Specific actions:

- Deployment of European migration liaison officers in key EU Delegations

- Evaluation, in 2016, and possible revision of EU legislation on Immigration Liaison Officers

- Strengthening of JOT (Joint Operational Team) MARE as EU information hub on migrant smuggling

- Development of Africa Frontex Intelligence Community

- Enhanced monitoring of pre-frontier area with full use of EUROSUR (European Border Surveillance System)

- Including migrant smuggling data within the regular Eurostat collection of crime statistics

- Enhanced prevention of smuggling and assistance to vulnerable migrants

Aim: “Raise awareness of the risks of smuggling and of irregular migration”

Specific actions:

- Information and prevention campaigns in third countries on risks of smuggling

- Development of handbook on prevention on migrant smuggling

- Development of guidelines for border authorities and consular services

- Evaluation of the EU legal framework on SIS (Schengen Information System) to explore ways to enhance effectiveness of return and reduce irregular migration

- Proposals to open negotiations on readmission with main countries of irregular migrants

- Define targets as regards the number of inspections to be carried out every year in the economic sectors most exposed to illegal employment

- Stronger cooperation with third countries:

Aim: “address the root causes of irregular migration, in cooperation with countries of origin and transit”.

Specific actions:

- Launching or enhancing bilateral and regional cooperation frameworks

- Funding of projects to support third countries set up strategies on migrant smuggling, set up police and judicial responses, develop integrated border management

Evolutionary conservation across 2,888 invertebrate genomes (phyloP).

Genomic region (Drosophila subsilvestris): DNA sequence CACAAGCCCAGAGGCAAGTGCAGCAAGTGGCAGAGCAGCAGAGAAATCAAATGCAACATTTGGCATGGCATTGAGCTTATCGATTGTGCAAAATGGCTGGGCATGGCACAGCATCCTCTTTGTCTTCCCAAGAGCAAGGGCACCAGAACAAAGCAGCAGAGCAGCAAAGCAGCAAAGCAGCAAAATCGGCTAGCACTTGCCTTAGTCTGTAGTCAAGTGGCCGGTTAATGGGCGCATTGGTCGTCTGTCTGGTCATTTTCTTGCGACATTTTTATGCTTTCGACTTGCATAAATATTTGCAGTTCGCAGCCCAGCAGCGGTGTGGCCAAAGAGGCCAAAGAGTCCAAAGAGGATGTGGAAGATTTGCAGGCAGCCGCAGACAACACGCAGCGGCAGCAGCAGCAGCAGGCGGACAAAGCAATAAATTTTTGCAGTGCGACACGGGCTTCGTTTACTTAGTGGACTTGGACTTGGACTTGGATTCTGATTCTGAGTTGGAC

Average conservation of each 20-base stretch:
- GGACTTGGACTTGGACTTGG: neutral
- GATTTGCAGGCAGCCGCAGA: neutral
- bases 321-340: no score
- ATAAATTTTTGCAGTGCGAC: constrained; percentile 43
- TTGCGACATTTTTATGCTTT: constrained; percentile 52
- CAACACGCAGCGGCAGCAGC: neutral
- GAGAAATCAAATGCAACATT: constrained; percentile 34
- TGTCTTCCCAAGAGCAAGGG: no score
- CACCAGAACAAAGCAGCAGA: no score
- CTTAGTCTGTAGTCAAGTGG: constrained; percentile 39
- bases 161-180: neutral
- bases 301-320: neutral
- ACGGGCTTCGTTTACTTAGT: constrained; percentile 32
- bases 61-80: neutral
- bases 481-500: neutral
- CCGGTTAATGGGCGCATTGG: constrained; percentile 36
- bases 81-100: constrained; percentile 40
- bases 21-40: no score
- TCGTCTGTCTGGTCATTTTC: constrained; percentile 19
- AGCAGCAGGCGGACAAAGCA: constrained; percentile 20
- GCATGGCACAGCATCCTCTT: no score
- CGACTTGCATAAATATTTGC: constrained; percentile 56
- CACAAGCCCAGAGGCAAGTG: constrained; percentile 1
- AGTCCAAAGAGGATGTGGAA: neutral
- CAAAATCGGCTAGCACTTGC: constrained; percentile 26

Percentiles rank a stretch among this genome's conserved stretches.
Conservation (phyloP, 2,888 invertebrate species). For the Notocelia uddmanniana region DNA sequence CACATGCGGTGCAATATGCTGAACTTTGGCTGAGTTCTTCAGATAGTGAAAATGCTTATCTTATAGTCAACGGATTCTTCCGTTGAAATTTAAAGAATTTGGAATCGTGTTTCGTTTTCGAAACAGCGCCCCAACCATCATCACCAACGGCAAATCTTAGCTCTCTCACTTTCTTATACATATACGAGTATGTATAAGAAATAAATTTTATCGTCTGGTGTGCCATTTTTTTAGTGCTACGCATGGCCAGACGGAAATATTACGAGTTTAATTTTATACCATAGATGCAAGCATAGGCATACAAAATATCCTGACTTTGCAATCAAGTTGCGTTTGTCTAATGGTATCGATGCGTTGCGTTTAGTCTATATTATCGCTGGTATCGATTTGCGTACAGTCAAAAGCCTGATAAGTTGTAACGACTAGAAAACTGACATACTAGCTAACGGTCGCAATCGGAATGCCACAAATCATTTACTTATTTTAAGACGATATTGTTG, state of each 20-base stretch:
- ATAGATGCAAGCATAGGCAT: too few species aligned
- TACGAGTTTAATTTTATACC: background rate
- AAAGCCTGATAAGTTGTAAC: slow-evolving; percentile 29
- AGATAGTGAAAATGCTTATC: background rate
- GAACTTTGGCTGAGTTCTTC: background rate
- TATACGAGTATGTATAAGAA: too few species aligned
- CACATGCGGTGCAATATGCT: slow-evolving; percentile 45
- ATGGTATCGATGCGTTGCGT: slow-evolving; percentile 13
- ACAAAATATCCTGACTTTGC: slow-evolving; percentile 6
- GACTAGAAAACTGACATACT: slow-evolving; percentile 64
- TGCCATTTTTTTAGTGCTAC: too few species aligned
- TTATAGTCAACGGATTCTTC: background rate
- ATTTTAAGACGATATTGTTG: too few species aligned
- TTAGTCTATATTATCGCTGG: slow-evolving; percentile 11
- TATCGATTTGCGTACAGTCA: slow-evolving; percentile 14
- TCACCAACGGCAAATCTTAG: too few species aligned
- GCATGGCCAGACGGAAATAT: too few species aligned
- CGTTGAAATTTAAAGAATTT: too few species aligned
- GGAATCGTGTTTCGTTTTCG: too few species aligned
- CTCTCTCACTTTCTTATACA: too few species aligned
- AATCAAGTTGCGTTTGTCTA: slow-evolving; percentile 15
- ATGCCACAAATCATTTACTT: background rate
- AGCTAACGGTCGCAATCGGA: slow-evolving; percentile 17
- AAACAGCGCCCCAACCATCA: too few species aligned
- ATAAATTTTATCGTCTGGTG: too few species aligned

- Setting up of EU cooperation platforms on migrant smuggling in relevant third countries and regions

- Optimising the use of EU funding through joint and coordinated planning.

The European Union also developed other initiatives that have to been seen in complementarity with the Action Plan. For example, in 2016, Europol, the EU law enforcement agency, launched the European Migrant Smuggling Centre which aims to support EU Member States pro-actively in dismantling criminal networks involved in organized migrant smuggling.

Furthermore, other European operations are developed with the aim of combating the smuggling of migrants. This is the case of EUNAVFOR MED operation Sophia which is a Common Security and Defence Policy (CSDP) operation in the Central Mediterranean.

The purpose of this operation is to disrupt the business model of smugglers and contribute to EU efforts for the return of stability and security in Libya and the Central Mediterranean region. This operation is also based on the training of the Libyan Coast Guard and Navy and the implementation of the UN arms embargo on the high seas off the coast of Libya.

Referring to the EU presence at sea, the European Border and Coast Guard Agency (Frontex), helps to patrol the EU's external border and collects data and intelligence regarding smuggling routes and the practices of the criminal networks involved.